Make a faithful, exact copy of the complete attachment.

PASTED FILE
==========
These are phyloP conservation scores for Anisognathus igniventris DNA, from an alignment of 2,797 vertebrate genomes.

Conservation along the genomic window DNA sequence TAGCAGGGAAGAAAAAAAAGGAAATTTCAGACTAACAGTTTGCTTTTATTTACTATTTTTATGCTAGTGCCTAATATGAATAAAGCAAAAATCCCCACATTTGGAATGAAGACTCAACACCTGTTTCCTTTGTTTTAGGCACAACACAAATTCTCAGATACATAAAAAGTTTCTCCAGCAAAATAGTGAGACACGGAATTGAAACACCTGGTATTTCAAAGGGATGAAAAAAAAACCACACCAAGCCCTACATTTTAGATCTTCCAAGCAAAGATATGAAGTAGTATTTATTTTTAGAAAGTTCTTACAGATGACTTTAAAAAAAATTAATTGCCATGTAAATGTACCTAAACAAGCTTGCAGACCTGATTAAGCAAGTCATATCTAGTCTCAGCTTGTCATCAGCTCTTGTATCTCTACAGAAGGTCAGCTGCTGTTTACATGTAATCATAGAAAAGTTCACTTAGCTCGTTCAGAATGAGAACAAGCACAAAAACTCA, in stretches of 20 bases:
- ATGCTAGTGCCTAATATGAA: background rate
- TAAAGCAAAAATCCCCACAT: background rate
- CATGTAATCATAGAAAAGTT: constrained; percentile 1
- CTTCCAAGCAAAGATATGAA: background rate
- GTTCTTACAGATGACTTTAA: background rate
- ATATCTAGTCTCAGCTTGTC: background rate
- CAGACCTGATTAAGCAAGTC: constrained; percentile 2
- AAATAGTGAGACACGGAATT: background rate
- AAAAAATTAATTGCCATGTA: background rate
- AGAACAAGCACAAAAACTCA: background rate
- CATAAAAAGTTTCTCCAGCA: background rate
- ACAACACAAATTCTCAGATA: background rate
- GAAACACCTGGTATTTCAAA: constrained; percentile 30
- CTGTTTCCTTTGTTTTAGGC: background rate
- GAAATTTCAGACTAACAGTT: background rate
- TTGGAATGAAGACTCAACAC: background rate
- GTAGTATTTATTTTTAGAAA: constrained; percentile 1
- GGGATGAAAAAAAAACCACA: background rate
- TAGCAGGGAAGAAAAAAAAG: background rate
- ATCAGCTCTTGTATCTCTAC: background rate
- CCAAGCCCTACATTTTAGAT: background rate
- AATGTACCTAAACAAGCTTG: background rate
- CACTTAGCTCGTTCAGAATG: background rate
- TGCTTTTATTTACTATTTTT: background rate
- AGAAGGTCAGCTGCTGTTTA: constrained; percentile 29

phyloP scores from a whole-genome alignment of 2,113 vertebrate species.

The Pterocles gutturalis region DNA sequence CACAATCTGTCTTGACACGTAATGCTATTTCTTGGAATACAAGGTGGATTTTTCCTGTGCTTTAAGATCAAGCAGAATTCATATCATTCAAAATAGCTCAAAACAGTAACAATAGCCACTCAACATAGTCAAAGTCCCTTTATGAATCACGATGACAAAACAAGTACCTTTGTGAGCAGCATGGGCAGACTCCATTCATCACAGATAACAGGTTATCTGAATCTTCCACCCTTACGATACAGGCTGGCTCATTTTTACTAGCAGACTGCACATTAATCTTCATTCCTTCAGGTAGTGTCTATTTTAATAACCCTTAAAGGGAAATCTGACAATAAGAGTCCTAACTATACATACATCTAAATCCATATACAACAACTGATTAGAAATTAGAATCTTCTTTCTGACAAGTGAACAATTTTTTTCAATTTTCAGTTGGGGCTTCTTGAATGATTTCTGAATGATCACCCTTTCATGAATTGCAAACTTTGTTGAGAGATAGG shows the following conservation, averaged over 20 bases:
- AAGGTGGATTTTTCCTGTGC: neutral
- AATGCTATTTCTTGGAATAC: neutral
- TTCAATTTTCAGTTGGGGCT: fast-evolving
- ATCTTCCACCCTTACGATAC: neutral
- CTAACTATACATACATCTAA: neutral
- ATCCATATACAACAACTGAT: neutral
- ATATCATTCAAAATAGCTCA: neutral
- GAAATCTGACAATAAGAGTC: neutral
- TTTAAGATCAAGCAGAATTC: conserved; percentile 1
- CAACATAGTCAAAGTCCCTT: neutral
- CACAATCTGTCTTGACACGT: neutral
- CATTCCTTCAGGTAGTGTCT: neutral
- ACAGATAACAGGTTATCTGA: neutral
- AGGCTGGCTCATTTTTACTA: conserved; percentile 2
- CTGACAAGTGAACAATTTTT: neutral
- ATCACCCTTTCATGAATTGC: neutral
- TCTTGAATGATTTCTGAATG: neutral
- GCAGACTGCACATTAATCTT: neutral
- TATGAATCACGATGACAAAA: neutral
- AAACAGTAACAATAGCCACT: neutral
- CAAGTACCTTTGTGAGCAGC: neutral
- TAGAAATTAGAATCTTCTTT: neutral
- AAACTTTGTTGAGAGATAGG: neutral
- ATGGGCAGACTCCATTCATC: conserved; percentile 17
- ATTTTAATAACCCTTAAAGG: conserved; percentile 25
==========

These are phyloP conservation scores for Anisognathus igniventris DNA, from an alignment of 2,797 vertebrate genomes.

Conservation along the genomic window DNA sequence TAGCAGGGAAGAAAAAAAAGGAAATTTCAGACTAACAGTTTGCTTTTATTTACTATTTTTATGCTAGTGCCTAATATGAATAAAGCAAAAATCCCCACATTTGGAATGAAGACTCAACACCTGTTTCCTTTGTTTTAGGCACAACACAAATTCTCAGATACATAAAAAGTTTCTCCAGCAAAATAGTGAGACACGGAATTGAAACACCTGGTATTTCAAAGGGATGAAAAAAAAACCACACCAAGCCCTACATTTTAGATCTTCCAAGCAAAGATATGAAGTAGTATTTATTTTTAGAAAGTTCTTACAGATGACTTTAAAAAAAATTAATTGCCATGTAAATGTACCTAAACAAGCTTGCAGACCTGATTAAGCAAGTCATATCTAGTCTCAGCTTGTCATCAGCTCTTGTATCTCTACAGAAGGTCAGCTGCTGTTTACATGTAATCATAGAAAAGTTCACTTAGCTCGTTCAGAATGAGAACAAGCACAAAAACTCA, in stretches of 20 bases:
- ATGCTAGTGCCTAATATGAA: background rate
- TAAAGCAAAAATCCCCACAT: background rate
- CATGTAATCATAGAAAAGTT: constrained; percentile 1
- CTTCCAAGCAAAGATATGAA: background rate
- GTTCTTACAGATGACTTTAA: background rate
- ATATCTAGTCTCAGCTTGTC: background rate
- CAGACCTGATTAAGCAAGTC: constrained; percentile 2
- AAATAGTGAGACACGGAATT: background rate
- AAAAAATTAATTGCCATGTA: background rate
- AGAACAAGCACAAAAACTCA: background rate
- CATAAAAAGTTTCTCCAGCA: background rate
- ACAACACAAATTCTCAGATA: background rate
- GAAACACCTGGTATTTCAAA: constrained; percentile 30
- CTGTTTCCTTTGTTTTAGGC: background rate
- GAAATTTCAGACTAACAGTT: background rate
- TTGGAATGAAGACTCAACAC: background rate
- GTAGTATTTATTTTTAGAAA: constrained; percentile 1
- GGGATGAAAAAAAAACCACA: background rate
- TAGCAGGGAAGAAAAAAAAG: background rate
- ATCAGCTCTTGTATCTCTAC: background rate
- CCAAGCCCTACATTTTAGAT: background rate
- AATGTACCTAAACAAGCTTG: background rate
- CACTTAGCTCGTTCAGAATG: background rate
- TGCTTTTATTTACTATTTTT: background rate
- AGAAGGTCAGCTGCTGTTTA: constrained; percentile 29

phyloP scores from a whole-genome alignment of 2,113 vertebrate species.

The Pterocles gutturalis region DNA sequence CACAATCTGTCTTGACACGTAATGCTATTTCTTGGAATACAAGGTGGATTTTTCCTGTGCTTTAAGATCAAGCAGAATTCATATCATTCAAAATAGCTCAAAACAGTAACAATAGCCACTCAACATAGTCAAAGTCCCTTTATGAATCACGATGACAAAACAAGTACCTTTGTGAGCAGCATGGGCAGACTCCATTCATCACAGATAACAGGTTATCTGAATCTTCCACCCTTACGATACAGGCTGGCTCATTTTTACTAGCAGACTGCACATTAATCTTCATTCCTTCAGGTAGTGTCTATTTTAATAACCCTTAAAGGGAAATCTGACAATAAGAGTCCTAACTATACATACATCTAAATCCATATACAACAACTGATTAGAAATTAGAATCTTCTTTCTGACAAGTGAACAATTTTTTTCAATTTTCAGTTGGGGCTTCTTGAATGATTTCTGAATGATCACCCTTTCATGAATTGCAAACTTTGTTGAGAGATAGG shows the following conservation, averaged over 20 bases:
- AAGGTGGATTTTTCCTGTGC: neutral
- AATGCTATTTCTTGGAATAC: neutral
- TTCAATTTTCAGTTGGGGCT: fast-evolving
- ATCTTCCACCCTTACGATAC: neutral
- CTAACTATACATACATCTAA: neutral
- ATCCATATACAACAACTGAT: neutral
- ATATCATTCAAAATAGCTCA: neutral
- GAAATCTGACAATAAGAGTC: neutral
- TTTAAGATCAAGCAGAATTC: conserved; percentile 1
- CAACATAGTCAAAGTCCCTT: neutral
- CACAATCTGTCTTGACACGT: neutral
- CATTCCTTCAGGTAGTGTCT: neutral
- ACAGATAACAGGTTATCTGA: neutral
- AGGCTGGCTCATTTTTACTA: conserved; percentile 2
- CTGACAAGTGAACAATTTTT: neutral
- ATCACCCTTTCATGAATTGC: neutral
- TCTTGAATGATTTCTGAATG: neutral
- GCAGACTGCACATTAATCTT: neutral
- TATGAATCACGATGACAAAA: neutral
- AAACAGTAACAATAGCCACT: neutral
- CAAGTACCTTTGTGAGCAGC: neutral
- TAGAAATTAGAATCTTCTTT: neutral
- AAACTTTGTTGAGAGATAGG: neutral
- ATGGGCAGACTCCATTCATC: conserved; percentile 17
- ATTTTAATAACCCTTAAAGG: conserved; percentile 25